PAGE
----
Make your own free website on Tripod.com
Evolution of a Panic Attack Evolution of a Panic Attack

Knowing how an attack progresses is a tremendous help in arresting the attacks. It is highly typical of most sufferers to fear the unknown. How does the attack begin? Why does your entire body suddenly fritz out on you?

1. Believe it or not, a panic attack never happens in response to real danger. In Master Your Panic , Dr. Denise Beckfield says, “In a panic attack, the system reacts to an interpretation of danger at a time when there’s no objective danger.” It all starts with a small feeling of anxiety; a flutter in the heart, a pain in the arm, a brief feeling of unreality, etc.

2. Suddenly, your system goes on alert, especially if this is your second or fiftieth panic attack. You begin what iffing and body scanning. As you do this, your anxiety level increases and you discover more pains and imagined terrors.

3. In response to your what iffing and body scanning, your physical symptoms intensify. Breathing becomes more difficult, your heart races, your limbs go numb or whatever your particular symptoms are. IT IS IMPERATIVE that you arrest the process during stage two!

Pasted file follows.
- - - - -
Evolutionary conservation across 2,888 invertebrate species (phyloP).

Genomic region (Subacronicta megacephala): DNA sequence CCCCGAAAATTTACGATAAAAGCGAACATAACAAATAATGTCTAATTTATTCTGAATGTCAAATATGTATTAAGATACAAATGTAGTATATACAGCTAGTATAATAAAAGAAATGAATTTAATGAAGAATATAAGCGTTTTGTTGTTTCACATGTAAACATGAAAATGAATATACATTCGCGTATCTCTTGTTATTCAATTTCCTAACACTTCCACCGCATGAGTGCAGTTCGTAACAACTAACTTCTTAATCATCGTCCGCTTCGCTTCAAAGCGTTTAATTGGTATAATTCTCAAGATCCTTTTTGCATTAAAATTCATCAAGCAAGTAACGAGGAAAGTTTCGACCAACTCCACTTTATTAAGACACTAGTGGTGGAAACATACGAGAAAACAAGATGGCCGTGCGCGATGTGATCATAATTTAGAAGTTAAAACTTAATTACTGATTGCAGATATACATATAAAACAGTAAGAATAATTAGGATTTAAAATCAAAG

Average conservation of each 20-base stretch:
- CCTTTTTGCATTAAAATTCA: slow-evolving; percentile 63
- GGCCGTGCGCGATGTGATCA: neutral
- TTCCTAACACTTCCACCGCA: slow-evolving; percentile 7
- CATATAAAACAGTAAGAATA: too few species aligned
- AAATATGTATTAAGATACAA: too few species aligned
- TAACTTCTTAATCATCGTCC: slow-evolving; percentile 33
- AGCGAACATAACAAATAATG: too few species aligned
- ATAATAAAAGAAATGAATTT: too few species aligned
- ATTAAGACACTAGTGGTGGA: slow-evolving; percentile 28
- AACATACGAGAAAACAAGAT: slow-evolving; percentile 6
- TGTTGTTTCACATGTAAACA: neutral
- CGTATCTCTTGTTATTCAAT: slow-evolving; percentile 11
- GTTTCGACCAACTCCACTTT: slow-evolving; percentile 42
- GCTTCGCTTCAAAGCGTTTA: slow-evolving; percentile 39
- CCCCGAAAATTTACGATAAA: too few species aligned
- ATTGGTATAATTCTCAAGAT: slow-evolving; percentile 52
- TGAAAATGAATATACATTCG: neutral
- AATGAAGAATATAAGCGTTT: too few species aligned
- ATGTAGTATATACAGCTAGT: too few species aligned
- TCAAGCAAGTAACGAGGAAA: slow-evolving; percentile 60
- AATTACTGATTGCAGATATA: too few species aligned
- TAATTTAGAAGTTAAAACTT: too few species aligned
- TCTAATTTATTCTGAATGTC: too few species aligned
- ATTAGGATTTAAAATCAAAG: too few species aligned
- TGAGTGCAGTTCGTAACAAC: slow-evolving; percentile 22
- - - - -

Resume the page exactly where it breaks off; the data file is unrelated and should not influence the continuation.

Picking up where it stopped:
How do you stop the attack before reaching Stage Two?

SRB: Stop, Refocus, and Breathe

Physically hold your hand in the air and issue the command “Stop!” out loud if you have to. Reign in the what-iffing and body scanning. Tell yourself “I am on my way to a full blown attack, I AM NOT dying or going crazy.” Force your mind onto something else (naming the states, rearranging the furniture, whatever) and BREATHE! Your stomach should move if you are breathing correctly - place your hand on your stomach and breathe while your hand moves.

SRB works every time when I use it correctly and when I use it at Stage Two. You conditioned yourself to have panic attacks and you can condition yourself to stop them. It takes tremendous willpower and fortitude at times but it CAN be done!

Until next time, practice your breathing, make up your refocus techniques and never, ever forget that you are not alone!

June 10, 1999


K. Y. Hamilton, BA, MA - Copyright 2006


RETURN TO Essay Index